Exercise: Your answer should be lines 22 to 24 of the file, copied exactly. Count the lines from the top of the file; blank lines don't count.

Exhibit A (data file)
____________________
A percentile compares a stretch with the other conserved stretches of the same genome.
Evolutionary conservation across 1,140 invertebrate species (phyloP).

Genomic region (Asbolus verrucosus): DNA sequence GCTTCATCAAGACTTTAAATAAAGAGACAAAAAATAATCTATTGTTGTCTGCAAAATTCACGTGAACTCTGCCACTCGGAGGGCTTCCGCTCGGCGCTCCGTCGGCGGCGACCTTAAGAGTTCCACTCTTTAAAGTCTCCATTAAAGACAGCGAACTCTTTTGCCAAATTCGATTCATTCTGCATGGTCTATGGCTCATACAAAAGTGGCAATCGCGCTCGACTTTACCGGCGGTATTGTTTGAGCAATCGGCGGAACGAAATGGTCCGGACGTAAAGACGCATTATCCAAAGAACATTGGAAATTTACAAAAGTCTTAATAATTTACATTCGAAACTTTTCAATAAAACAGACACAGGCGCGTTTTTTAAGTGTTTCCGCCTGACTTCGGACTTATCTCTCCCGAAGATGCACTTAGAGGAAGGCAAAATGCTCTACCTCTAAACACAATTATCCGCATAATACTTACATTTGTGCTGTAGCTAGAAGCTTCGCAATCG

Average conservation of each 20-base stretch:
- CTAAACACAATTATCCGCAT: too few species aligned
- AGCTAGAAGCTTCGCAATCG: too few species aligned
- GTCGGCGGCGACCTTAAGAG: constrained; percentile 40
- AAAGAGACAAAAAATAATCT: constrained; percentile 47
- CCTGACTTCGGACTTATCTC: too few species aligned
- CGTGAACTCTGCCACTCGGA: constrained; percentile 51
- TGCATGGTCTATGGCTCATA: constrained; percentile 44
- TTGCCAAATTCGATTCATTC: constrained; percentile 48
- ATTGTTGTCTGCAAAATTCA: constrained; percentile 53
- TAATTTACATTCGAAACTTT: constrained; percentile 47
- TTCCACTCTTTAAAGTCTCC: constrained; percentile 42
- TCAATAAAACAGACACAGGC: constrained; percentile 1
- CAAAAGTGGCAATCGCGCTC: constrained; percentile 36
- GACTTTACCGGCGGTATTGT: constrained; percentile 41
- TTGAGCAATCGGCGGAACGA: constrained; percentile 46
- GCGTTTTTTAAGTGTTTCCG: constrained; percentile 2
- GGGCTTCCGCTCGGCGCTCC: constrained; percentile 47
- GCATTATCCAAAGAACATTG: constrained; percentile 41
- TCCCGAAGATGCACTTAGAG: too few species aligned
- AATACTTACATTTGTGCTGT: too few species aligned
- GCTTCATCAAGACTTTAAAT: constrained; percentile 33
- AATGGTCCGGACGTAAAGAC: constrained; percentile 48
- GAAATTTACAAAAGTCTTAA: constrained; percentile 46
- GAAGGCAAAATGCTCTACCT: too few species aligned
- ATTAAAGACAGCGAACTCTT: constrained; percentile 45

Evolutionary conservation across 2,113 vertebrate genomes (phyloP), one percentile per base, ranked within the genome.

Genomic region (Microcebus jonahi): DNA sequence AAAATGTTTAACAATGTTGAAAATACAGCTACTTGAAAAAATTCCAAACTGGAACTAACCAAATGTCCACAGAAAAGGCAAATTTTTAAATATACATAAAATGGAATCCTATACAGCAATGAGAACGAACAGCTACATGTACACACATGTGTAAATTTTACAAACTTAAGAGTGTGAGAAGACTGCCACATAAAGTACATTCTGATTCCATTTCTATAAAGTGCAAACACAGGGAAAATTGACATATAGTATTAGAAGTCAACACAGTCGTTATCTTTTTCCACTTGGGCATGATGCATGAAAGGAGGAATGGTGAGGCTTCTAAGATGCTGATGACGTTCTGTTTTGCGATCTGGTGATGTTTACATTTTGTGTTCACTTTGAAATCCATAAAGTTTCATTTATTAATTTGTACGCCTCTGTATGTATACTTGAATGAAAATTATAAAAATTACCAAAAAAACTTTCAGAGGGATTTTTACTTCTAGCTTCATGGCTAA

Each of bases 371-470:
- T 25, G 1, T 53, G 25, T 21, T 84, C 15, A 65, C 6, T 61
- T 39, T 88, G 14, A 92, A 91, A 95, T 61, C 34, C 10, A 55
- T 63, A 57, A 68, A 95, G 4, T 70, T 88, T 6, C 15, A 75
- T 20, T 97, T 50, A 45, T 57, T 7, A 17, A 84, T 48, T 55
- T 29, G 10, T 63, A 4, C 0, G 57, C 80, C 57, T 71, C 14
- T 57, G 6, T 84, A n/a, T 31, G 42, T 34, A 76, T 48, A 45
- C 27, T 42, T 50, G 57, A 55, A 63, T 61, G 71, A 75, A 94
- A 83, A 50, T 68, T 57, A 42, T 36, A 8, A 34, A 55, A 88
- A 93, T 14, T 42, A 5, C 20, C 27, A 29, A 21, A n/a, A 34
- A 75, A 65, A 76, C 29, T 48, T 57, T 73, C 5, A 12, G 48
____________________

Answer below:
- GCATTATCCAAAGAACATTG: constrained; percentile 41
- TCCCGAAGATGCACTTAGAG: too few species aligned
- AATACTTACATTTGTGCTGT: too few species aligned